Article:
Matt (Josh Whitehouse) is pumped for soul.

It’s 70’s Britain and in the North of England a new sub-culture is being born :  Northern Soul – where teenagers dance to the latest US Soul records. The basic dance step looks a bit like Bruce Lee’s fighting-stance, where he gracefully jigs from foot to the other. Flourishes include spins, kicks and semi-breakdance moves.

This is the era before the internet and where communcation with the US is both expensive and difficult. For this reason sometimes the kids don’t even know the names of the records they are dancing to. The DJ’s all have ‘cover-ups’ – vinyl records with their label covered up, so that other DJs can’t find out what they are.

John (Elliot James Langridge ) is an introverted school boy who secretly fancies a nurse (Antonia Thomas) he sees on the bus each day. An encounter with older Northern-Soul dancing Matt (Josh Whitehouse) starts to bring him out of himself and give him more confidence. He gets into the ‘scene’ and learns the dances. John and Matt’s dream is to start their own club-night and to earn enough money to go the States to buy all the latest records.

Thankfully this isn’t  “Step Up : Northern Soul”. It’s not a dance show-off film. John and Matt are both good but not spectacular dancers. It has a decent script and a story that takes in drug-abuse, fights, deaths of friends, euphoric highs and crushing disappointments. The soundtrack is superb and is packed full of soul dance classics. It’s probably true however that outside the context of the film many of the songs just won’t sound as good.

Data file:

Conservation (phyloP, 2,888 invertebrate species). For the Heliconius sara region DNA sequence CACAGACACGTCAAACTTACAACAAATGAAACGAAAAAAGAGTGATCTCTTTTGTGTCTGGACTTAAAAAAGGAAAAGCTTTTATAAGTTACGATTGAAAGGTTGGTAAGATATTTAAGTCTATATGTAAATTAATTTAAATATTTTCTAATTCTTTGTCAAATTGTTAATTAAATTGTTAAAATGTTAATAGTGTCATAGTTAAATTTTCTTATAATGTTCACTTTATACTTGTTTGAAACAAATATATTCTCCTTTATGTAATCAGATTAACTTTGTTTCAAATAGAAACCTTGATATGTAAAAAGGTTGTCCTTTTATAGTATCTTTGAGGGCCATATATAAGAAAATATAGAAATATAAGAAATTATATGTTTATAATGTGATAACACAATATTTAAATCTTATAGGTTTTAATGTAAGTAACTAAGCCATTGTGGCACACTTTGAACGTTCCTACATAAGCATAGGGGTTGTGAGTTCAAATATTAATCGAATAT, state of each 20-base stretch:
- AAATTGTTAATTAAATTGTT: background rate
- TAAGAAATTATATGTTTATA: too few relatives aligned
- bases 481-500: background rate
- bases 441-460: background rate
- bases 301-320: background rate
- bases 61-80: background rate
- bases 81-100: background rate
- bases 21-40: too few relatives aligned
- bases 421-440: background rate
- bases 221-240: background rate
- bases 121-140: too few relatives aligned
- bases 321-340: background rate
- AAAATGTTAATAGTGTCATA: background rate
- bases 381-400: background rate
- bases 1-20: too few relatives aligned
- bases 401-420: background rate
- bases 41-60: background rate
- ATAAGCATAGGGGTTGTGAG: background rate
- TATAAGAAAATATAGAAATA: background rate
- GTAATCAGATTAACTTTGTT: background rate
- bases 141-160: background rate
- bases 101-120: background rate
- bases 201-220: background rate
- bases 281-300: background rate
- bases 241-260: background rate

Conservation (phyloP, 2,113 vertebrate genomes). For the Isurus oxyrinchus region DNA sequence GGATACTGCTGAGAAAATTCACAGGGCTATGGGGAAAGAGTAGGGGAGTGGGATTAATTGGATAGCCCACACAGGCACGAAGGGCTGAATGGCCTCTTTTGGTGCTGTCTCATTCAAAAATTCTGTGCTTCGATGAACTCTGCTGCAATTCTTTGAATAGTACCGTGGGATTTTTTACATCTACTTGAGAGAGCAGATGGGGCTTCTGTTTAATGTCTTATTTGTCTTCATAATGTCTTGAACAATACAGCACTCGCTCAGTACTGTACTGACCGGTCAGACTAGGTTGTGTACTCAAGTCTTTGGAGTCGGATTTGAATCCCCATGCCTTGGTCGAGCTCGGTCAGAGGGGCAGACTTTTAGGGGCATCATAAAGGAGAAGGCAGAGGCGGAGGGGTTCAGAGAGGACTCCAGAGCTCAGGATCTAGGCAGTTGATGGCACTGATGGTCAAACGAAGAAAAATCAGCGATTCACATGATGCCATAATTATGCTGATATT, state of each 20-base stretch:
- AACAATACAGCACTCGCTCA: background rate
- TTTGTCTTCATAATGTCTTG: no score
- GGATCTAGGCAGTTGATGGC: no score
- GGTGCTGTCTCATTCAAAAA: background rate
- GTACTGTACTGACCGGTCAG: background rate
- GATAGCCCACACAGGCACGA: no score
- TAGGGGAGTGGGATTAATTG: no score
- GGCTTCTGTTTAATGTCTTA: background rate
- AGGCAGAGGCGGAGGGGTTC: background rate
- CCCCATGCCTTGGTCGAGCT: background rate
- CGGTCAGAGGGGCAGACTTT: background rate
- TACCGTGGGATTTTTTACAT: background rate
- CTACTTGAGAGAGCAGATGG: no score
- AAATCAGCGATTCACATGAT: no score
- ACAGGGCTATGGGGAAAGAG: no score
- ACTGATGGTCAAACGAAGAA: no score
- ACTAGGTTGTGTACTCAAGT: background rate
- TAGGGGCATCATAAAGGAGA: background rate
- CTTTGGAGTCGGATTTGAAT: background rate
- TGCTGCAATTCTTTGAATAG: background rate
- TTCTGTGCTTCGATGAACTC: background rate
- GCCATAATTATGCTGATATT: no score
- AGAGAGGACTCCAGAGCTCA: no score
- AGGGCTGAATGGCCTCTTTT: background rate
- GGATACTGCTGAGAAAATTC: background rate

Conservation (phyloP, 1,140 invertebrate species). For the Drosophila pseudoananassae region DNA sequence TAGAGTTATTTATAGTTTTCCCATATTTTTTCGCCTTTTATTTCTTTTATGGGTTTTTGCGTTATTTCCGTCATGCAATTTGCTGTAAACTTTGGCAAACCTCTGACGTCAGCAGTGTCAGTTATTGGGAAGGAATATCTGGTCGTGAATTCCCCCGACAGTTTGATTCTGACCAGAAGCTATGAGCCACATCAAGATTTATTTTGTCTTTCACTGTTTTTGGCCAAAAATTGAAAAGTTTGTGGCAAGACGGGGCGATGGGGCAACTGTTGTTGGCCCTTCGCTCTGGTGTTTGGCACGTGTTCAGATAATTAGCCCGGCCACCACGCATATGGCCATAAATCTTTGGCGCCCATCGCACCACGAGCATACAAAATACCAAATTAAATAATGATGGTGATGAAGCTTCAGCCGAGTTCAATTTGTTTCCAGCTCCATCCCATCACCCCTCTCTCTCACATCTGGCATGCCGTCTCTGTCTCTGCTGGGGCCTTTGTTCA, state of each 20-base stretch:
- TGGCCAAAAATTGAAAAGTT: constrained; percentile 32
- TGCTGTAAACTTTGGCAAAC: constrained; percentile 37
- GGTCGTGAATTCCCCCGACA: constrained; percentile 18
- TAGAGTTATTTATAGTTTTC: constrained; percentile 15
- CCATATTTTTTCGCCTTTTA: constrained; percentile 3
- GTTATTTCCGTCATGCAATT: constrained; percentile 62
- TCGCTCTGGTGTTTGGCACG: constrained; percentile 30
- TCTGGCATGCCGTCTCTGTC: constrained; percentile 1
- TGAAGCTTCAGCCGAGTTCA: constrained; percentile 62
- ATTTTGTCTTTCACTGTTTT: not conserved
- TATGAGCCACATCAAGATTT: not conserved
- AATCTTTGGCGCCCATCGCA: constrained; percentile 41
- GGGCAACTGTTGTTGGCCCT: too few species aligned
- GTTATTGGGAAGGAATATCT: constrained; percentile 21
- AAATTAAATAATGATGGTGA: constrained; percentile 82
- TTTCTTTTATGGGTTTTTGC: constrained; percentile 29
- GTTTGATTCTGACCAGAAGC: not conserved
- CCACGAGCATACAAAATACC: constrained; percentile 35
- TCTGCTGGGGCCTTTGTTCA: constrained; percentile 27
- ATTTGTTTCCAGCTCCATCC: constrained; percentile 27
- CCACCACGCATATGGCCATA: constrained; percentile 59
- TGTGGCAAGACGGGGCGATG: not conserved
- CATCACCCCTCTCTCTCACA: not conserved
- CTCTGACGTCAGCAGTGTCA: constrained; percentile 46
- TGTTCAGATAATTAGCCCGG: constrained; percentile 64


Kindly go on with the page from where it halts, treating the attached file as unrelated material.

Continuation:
Negatives: Although impressively edgy for a dance film, the overall story arc is a still a little formulaic. It’s also fair to say that while good, the story does come second place to the music and authentic depiction of the Northern Soul ‘scene’.

An interesting and eventful (and privately funded) film about a subculture 70% of people will never have heard of. Worth a watch. 7/10

This film is “Scalpel-Sharp and Shocking” and “The Pefect Crime Drama” apparently. Not “Slow and Slightly Dull” …

So what moves at night? Your bowels? Long-distance haulage? Well.. the answer here is a boat full of explosives.

This is the well-made but sloooow story of Josh (Jesse Eisenberg), Dena (Dakota Fanning) and Harmon (Peter Sarsgaard). Three environmental activists who want to make a statement by blowing up a hydroelectric dam. I know… what are they thinking?? It might be spoiling fish bio-diversity (or something) but this is clean electricity right? Surely a coal-fired power station would have been a more appropriate target? All that pollution belching out into the clean air…

Did I say this was slow? At the time though, you are always convinced something exciting is about to happen so you don’t mind, but nothing ever really does. They blow up the dam, there’s the predictable consequences of this and then one of the three does something that is too far out of character to be believable. Then the film just ends, leaving you to cogitate on what happened before, or if you are like me you immediately watch a more exciting film (Guardians of the Galaxy) to wake yourself up.